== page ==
The images are as poignant as they are sobering, and they lay bare difficult truths about the United States. The images are photographs of Capitol workers, mostly Black and Brown men and women, in the hallways and along the offices and by the side chambers of the US Capitol, cleaning up just a day after angry gangs of violent insurrectionists set upon the building in uncontained anarchy and criminal mayhem. In the photographs, the men and women are masked and wearing hazmat suits for protection from potential infection amid the debris and unknown moistness that are evident everywhere. Gently, carefully, but with sad dignity, the custodians tend to the desecrated building: sweeping up broken glass and scattered papers, pulling down torn curtains, washing away human waste, covering damaged statuary with protective wrap and discarding piles of garbage and detritus. Their work might seem routine, even anticipated, but the significance of that labor should not be underestimated. If the workers had not performed the requisite cleansing after the terrorist assault on the Capitol and the building had been left in its horribly damaged condition, it is very likely that the persistent presence of such wreckage would have disquieted even more an already traumatized American psyche. The unpretentious dignity of the Capitol workers also offered a restorative—howsoever fleeting—counterpoise to the disgraceful vulgarity of the assailants.

On December 8, 2020, Pope Francis issued the Apostolic Letter “Patris corde” (“With a Father’s Heart”) in commemoration of the 150th anniversary of the proclamation of St. Joseph as patron of the Universal Church. The letter explores the meaning of fatherhood as a relational construct and Joseph as a model for accountability and authenticity. It is a laudable effort. The letter is also the instrument with which Pope Francis officially declared 2021 as “the year of Joseph,” a period of time during which the Church is called to remember and men, especially, are encouraged to emulate the “virtues and zeal” of the husband of Mary. Again, a commendable and relevant appeal. 

However, at this perilous juncture in national—perhaps global—history, it seems more appropriate to pause and recollect another, certainly familiar, image of Joseph—that of Joseph the worker. As it happens, the promulgation of the Apostolic Letter in December coincided with the 65th anniversary of the institution of the Feast of Saint Joseph the Worker by Pius XII, and so it seems incumbent upon the universal Church, and notably upon congregations of the lay faithful, to recognize that representation of Joseph as a call to conscience, as a mandate to honor the fundamental worth of all work and to promote the inherent dignity of every worker. As Pope Francis explained in the letter, the Catholic Social Justice tenets of the dignity of work and the integrity of the worker have particular urgency now because … “employment has once more become a burning social issue, and unemployment at times reaches record levels even in nations that for decades have enjoyed a certain degree of prosperity … and therefore there is a renewed need to appreciate the importance of dignified work, of which Saint Joseph is an exemplary patron.”  What is of especial interest is that Pope Francis identified as “dignified” the work of Joseph the laborer, the skilled craftsman and humble carpenter, although modern capitalist cultures might not agree: in such cultures, those workers are useful, even necessary, but not admirable or respectable.  Contemporary college students, including those in Catholic institutions, are rarely encouraged to consider manual labor as commendable work, especially in comparison to the business of the private sector or professional careers. There may be a tacit agreement that all work is good work, but the majority of students in higher education seek to become the managers or supervisors of those manual laborers, not workers themselves.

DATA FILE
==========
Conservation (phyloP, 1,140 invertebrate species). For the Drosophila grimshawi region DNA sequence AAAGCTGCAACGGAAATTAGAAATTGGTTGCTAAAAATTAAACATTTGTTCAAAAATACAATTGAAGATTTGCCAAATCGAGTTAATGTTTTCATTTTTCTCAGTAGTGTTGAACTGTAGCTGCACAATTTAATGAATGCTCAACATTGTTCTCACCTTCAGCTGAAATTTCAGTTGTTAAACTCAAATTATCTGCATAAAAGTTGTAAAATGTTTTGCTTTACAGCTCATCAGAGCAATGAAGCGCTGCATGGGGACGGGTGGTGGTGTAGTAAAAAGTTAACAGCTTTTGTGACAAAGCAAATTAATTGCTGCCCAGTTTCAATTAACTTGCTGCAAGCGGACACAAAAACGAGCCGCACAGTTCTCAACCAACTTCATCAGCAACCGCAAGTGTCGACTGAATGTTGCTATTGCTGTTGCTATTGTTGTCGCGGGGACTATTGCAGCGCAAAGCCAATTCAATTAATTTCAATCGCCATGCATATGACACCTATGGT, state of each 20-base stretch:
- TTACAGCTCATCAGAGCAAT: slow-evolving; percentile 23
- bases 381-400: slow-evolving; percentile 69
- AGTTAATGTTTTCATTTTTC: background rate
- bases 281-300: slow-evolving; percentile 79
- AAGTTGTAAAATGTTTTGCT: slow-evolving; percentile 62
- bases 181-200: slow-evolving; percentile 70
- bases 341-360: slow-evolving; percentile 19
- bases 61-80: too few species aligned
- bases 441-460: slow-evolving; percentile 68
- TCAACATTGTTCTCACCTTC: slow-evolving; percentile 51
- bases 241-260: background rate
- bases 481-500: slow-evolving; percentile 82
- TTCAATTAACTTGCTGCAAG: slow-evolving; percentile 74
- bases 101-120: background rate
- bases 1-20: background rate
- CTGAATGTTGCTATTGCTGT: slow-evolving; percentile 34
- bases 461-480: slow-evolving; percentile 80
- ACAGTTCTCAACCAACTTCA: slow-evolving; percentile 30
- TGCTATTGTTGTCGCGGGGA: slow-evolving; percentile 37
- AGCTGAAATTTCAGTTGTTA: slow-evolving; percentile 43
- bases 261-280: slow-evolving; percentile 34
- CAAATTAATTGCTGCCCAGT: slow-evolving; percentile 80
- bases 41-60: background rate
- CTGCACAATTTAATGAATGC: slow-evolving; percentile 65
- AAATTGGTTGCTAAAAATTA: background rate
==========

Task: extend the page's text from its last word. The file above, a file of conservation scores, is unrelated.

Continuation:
Yet the current pandemic might offer an occasion for a resetting of such dispositions. It could be argued that before the national lockdown last March, most people walked into grocery stores or drove into gas stations or sat at tables in a restaurant with little regard for the person stocking the shelves or managing the gas pump or working the cash register: such workers were invisible, unseen, assumed and presumed, much like the custodial crew of the US Capitol. However, when the pandemic swept through the US (like a savage mob?) in the spring, leaving chaos and fear in its initial wake, those workers who had been ignored became identified as “essential workers” whose occupations were understood to be vital for the sustenance of the regional and national economies and for the social stability of the local communities. The women and men who had always been at work as nursing aides, cashiers, waitresses, mail carriers, delivery workers or bus drivers were suddenly not only visible but also commendable; not only helpful, but also heroic.

The Columbian poet, Ramon Cote Baraibar, elevates the goodness of labor and the excellence of the worker to a spiritual condition, participatory in the work of God. In his prose-poem “Coal Deliveryman,” he is mindful of work as a holy practice and the worker as a celebrant of its salvific ritual:

Like finding a bar of aluminum wedged in a bull’s jaw. Like discovering in a sea chest a short obsidian head. Like looking through a padlock and seeing an undeserved dawn. As impossible as all these, as melancholy and lonely, was it to see the green truck that with the punctuality of a sacrament delivered the coal each month. On the slope its strained heart would announce itself vociferously, at the brink of death, and it would stop in front of the house as if to deliver the agonizing news of the fall of Troy. And then a man, wrapped in sacking, would pitch his cargo, resonant and angular, into an orange-painted crate.